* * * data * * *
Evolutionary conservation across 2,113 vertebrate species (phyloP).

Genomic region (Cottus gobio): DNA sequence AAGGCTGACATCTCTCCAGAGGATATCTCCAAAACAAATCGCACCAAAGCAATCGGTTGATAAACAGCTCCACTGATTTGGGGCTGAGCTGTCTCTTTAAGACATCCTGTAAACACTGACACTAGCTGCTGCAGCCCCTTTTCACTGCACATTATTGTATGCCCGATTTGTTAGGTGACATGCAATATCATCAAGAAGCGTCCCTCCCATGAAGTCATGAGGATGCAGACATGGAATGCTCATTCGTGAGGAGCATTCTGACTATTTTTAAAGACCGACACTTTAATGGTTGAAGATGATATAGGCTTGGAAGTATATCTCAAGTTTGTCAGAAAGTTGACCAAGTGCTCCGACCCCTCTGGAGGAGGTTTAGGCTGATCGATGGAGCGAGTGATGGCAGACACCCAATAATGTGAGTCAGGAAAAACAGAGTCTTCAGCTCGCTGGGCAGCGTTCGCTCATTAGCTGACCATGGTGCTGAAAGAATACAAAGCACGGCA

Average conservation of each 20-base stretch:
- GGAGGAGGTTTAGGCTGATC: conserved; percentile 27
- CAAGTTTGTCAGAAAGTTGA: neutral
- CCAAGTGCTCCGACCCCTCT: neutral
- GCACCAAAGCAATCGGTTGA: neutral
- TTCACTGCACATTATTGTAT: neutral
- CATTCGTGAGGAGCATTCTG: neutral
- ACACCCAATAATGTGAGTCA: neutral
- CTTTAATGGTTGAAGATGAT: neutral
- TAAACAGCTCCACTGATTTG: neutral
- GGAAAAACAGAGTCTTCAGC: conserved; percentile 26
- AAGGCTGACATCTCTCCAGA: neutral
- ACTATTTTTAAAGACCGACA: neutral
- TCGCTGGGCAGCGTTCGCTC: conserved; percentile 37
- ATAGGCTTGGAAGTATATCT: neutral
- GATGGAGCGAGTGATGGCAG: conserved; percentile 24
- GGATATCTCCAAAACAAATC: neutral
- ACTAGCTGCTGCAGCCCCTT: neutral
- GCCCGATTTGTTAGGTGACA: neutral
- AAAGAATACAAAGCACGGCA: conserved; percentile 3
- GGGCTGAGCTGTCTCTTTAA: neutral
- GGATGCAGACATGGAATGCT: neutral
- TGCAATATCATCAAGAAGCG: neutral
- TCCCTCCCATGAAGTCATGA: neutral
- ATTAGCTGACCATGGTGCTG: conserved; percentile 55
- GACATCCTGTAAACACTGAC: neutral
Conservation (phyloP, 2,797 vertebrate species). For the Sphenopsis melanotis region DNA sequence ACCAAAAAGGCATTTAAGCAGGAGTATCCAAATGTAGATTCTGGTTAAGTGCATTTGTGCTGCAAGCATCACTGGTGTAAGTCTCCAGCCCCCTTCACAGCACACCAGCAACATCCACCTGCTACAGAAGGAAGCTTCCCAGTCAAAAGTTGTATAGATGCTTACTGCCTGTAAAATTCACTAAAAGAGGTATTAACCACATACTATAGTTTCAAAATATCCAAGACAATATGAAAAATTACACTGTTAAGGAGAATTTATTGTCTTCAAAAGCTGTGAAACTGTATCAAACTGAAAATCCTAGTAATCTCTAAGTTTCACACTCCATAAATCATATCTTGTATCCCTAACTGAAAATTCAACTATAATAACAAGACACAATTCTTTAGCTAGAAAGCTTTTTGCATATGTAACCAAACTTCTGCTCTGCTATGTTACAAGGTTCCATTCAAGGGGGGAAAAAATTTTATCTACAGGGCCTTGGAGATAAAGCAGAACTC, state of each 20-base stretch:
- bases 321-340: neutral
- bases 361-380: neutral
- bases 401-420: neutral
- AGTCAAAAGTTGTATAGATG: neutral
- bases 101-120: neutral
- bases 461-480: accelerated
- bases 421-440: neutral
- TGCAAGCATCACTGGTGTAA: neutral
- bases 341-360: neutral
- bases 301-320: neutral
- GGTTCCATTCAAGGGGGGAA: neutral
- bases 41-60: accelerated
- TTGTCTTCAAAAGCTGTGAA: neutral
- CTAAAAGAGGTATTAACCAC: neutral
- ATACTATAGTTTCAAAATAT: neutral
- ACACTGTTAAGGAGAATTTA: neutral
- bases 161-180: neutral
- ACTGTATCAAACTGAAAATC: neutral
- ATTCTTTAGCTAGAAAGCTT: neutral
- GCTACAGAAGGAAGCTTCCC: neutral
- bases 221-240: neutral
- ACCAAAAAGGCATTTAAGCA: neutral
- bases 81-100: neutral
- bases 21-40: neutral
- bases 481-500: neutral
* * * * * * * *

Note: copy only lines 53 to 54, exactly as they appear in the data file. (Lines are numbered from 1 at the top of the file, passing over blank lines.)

- bases 21-40: neutral
- bases 481-500: neutral